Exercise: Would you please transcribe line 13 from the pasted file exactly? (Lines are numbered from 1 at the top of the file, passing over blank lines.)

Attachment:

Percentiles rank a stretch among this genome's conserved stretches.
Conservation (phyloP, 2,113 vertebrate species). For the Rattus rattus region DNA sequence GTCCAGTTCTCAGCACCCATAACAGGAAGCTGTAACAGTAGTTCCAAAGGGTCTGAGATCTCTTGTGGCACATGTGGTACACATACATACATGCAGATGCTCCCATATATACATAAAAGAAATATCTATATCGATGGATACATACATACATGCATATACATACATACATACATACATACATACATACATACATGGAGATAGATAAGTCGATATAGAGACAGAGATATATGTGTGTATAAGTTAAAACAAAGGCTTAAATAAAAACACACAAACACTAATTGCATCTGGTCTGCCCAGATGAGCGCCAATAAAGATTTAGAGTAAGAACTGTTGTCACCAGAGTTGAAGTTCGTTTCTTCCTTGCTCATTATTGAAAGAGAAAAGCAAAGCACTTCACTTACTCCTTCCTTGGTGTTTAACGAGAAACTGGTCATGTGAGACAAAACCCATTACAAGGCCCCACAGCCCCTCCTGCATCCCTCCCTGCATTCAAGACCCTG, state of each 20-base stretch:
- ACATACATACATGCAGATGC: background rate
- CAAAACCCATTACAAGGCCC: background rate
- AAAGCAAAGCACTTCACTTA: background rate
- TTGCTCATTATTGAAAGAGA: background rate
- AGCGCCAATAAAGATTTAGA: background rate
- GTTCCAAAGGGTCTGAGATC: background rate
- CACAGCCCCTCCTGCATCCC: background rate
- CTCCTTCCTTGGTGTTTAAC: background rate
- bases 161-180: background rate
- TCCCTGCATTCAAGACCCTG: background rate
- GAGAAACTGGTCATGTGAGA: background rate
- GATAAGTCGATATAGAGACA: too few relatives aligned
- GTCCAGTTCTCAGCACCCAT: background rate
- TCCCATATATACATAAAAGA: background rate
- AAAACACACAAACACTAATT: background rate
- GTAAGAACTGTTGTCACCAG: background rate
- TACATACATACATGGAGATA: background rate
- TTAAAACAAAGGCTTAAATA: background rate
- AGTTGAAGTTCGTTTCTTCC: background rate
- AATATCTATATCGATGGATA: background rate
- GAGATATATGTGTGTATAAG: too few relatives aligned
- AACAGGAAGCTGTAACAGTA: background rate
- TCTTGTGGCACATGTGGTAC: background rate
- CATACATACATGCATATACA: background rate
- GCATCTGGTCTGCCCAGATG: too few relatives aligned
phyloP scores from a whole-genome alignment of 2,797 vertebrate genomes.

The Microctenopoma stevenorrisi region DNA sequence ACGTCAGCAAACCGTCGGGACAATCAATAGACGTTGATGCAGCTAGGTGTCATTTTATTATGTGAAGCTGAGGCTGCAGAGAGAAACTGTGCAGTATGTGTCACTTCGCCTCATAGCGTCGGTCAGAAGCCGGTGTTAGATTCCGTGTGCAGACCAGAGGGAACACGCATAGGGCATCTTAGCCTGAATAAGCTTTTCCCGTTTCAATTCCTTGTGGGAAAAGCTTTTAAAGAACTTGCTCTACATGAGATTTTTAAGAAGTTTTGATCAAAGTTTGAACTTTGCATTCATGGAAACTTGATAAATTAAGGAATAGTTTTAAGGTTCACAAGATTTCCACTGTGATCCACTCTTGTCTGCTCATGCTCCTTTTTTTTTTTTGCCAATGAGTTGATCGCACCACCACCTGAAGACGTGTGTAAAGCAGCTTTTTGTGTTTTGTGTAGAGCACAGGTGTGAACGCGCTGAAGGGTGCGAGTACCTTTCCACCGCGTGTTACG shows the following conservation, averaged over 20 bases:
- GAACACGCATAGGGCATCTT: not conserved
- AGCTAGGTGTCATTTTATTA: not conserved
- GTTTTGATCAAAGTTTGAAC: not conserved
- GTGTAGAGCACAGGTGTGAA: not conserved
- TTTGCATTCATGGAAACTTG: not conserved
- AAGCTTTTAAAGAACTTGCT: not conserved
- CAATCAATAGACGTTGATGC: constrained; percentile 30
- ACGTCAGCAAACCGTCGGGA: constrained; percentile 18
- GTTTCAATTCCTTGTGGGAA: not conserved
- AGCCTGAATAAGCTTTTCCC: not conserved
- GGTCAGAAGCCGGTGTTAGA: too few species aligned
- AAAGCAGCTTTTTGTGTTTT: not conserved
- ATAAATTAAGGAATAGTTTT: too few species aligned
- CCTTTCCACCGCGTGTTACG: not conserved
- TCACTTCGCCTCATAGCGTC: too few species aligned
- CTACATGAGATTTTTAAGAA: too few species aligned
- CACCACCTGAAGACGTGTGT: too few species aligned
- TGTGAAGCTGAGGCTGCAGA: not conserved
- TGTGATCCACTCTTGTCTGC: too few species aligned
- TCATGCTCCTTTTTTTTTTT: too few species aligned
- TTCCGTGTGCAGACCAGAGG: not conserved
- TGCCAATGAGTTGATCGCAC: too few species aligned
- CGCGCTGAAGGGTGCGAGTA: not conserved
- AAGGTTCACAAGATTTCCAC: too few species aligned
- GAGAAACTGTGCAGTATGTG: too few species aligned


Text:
- GAGAAACTGGTCATGTGAGA: background rate